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Labour and skills crunch worsens

Australian business and industry associations said the lack of skilled workers is now having a dramatic impact on businesses Australia-wide.

Labour and skills crunch worsens
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Yesterday, the Australian Bureau of Statistics released its latest job vacancies data that revealed there were 480,000 job vacancies in May 2022, 58,000 more than in February 2022, and more than double the vacancies in February 2020 (227,000).

The number of job vacancies rose by 14 per cent over the three months to May 2022, to almost half a million jobs. This reflected increasing demand for workers, particularly in customer-facing roles, with businesses continuing to face disruptions to their operations, as well as ongoing labour shortages.

In addition to a higher number of vacancies, the percentage of businesses reporting at least one vacancy also increased.

A quarter of businesses reported having at least one vacancy in May 2022. This rate was more than double the pre-pandemic level in February 2020 (11 per cent), which highlights the extent to which businesses are finding it more difficult to find staff.

The largest growth in job vacancies was in Victoria, which increased by 18 per cent over the three months to May 2022, followed by NSW (12 per cent).

While job vacancies were considerably higher than before the pandemic in all industries, the extent of quarterly growth varied between industries.

The industries with the highest growth in vacancies over the quarter were retail trade (38 per cent), information media and telecommunications services (18 per cent) and arts and recreation services (16 per cent).

Australian Chamber of Commerce and Industry chief executive Andrew McKellar said the figures confirmed what is happening on the ground in Australian businesses.

“Australian employers are facing a labour and skills crisis that is only getting worse,” he said.

“Businesses big and small, across every sector, and right around the country are facing enormous pressures to recruit and retain staff. Workforce shortages are holding back business and holding back the economy.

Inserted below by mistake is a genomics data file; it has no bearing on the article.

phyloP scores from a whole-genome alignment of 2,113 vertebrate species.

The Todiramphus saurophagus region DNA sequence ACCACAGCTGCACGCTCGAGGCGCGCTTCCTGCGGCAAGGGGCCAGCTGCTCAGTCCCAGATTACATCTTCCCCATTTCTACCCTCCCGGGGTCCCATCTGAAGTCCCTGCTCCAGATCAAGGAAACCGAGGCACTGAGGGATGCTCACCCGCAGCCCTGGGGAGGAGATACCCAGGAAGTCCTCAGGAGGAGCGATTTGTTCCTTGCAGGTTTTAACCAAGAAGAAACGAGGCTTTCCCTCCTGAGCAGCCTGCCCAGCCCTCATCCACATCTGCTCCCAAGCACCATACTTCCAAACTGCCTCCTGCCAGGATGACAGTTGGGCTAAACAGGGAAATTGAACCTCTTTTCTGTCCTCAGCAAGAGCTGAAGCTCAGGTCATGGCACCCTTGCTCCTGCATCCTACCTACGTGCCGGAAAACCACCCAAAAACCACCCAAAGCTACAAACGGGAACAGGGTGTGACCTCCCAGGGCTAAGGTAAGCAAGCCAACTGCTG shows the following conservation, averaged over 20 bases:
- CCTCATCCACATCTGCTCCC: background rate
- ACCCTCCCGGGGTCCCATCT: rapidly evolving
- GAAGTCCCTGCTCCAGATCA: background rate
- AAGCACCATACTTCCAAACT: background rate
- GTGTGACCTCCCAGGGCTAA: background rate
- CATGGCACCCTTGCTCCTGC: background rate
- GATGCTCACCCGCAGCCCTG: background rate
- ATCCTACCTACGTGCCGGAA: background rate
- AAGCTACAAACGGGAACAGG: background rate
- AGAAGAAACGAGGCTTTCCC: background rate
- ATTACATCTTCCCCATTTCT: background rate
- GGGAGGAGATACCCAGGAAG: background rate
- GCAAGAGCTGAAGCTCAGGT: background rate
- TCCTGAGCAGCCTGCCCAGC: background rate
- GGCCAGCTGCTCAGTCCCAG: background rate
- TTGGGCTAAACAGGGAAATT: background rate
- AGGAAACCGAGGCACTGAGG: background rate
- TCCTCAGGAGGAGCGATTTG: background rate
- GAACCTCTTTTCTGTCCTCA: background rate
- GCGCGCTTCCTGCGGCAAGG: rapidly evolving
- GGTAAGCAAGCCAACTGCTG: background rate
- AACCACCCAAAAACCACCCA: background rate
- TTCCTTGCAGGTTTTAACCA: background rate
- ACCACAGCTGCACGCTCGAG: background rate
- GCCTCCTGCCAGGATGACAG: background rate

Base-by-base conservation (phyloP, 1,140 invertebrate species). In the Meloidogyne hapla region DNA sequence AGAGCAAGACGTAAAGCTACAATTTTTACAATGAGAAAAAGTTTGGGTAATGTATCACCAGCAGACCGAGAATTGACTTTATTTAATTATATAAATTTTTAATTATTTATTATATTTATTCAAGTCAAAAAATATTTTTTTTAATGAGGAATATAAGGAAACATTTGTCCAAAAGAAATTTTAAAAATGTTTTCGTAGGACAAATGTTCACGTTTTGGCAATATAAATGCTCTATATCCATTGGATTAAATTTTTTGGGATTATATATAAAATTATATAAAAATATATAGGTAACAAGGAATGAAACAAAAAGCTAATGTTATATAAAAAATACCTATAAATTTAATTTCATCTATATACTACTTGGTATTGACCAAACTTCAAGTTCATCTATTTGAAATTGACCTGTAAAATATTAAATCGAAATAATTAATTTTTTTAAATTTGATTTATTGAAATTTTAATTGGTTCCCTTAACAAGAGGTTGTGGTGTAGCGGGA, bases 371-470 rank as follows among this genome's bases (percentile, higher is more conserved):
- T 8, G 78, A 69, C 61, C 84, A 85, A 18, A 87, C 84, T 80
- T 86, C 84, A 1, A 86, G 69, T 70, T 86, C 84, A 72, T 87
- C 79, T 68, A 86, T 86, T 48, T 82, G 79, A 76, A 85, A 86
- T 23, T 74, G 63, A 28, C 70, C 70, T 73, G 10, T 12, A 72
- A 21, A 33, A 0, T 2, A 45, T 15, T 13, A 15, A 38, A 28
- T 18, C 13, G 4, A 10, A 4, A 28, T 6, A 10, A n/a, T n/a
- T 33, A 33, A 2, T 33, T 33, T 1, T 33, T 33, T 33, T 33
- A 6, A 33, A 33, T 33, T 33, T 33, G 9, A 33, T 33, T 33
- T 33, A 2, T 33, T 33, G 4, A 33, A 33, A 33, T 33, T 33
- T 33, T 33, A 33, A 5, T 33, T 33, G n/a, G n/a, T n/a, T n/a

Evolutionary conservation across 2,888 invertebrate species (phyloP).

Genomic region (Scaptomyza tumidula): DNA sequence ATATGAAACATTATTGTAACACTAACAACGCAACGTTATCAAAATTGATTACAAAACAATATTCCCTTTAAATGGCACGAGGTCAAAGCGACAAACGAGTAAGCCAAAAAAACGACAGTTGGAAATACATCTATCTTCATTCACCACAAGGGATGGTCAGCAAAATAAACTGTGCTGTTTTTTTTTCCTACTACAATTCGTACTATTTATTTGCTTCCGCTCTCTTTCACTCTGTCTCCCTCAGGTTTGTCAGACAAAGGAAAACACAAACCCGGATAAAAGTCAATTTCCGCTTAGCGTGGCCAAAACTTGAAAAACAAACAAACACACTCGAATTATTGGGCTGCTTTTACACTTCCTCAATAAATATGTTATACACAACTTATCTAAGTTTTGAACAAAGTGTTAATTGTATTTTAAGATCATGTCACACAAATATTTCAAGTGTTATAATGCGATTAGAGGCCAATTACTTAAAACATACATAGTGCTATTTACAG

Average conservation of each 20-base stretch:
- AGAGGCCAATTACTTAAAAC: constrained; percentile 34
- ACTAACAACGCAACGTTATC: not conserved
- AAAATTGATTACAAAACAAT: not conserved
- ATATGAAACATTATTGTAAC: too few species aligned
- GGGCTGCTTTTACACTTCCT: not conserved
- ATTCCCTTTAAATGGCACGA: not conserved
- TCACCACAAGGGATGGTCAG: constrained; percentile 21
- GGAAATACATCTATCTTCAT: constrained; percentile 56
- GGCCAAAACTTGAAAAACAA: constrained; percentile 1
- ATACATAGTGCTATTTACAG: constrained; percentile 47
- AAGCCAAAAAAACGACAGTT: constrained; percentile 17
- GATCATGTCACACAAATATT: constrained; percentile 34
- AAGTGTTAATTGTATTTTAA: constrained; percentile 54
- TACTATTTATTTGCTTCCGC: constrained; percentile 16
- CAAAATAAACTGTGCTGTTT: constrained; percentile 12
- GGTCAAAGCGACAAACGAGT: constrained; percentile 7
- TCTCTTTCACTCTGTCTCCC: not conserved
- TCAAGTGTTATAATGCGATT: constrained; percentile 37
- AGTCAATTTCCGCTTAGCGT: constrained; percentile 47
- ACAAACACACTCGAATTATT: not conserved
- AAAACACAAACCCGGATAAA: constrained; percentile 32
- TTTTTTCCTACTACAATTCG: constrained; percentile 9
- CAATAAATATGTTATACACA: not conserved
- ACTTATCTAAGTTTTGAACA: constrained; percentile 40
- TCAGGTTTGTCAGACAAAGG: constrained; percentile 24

“Crisis-level skill shortages come at a time where unemployment is at its lowest in 48 years and consumer demand is strengthening. Businesses are finding there just aren’t enough people to fill jobs.

“In light of chronic workforce gaps, businesses have turned to existing employers to work additional hours where possible, reducing their operating capacity, or closing their doors entirely.

“According to a recent OECD report, Australia is experiencing the second-worst skills crisis in the developed world, reinforcing the need for swift action from government to ensure businesses have access to the workers they need.

“With labour constraints faced by business getting worse as the economic recovery gathers pace, we must bring together smart solutions that increase investment in education and training, enhance workforce participation and rebuild sustainable migration.”

Australian Retail Association CEO Paul Zahra said the scale of the labour shortage crisis crippling the retail industry has been laid bare with retail trade recording the highest increase in job vacancies of any industry, highlighting the urgent need for federal and state government action.

“The figures confirm what many retailers are experiencing. They simply can’t get enough staff, be it in frontline roles or specialist positions in data and technology, which is severely impacting their ability to trade at their full potential,” Mr Zahra said.

“Exacerbated by overseas and student workers missing from our economy, staff shortages along with rising business costs related to leasing, fuel, energy and supply chains, is pushing many small businesses to the brink. We need to see some immediate practical solutions from government, otherwise this situation will only deteriorate.

“We continue to call for a review of employment income as part of the age pension income test. This would mobilise a willing and able cohort of workers and allow pensioners to supplement their income and work more hours.

“We also need to see reduced red tape around immigration so we can get more skilled foreign workers into the country, along with more international students. Unfortunately, Australia’s brand has been damaged due to the Covid lockdowns from the past two years, and many foreign workers no longer see us as an attractive option to live and work.

“Accelerated training solutions are also important, and we’re continuing discussions with states and territories on how we can quickly mobilise other important workforce cohorts, including return to work parents and people from culturally and linguistically diverse backgrounds.

“The ABS figures confirm the results of a recent survey of ARA members; not one of them said labour shortages had improved over the past three months and 84 per cent said it’s becoming much harder to find and recruit new team members – a dire situation for our industry.”

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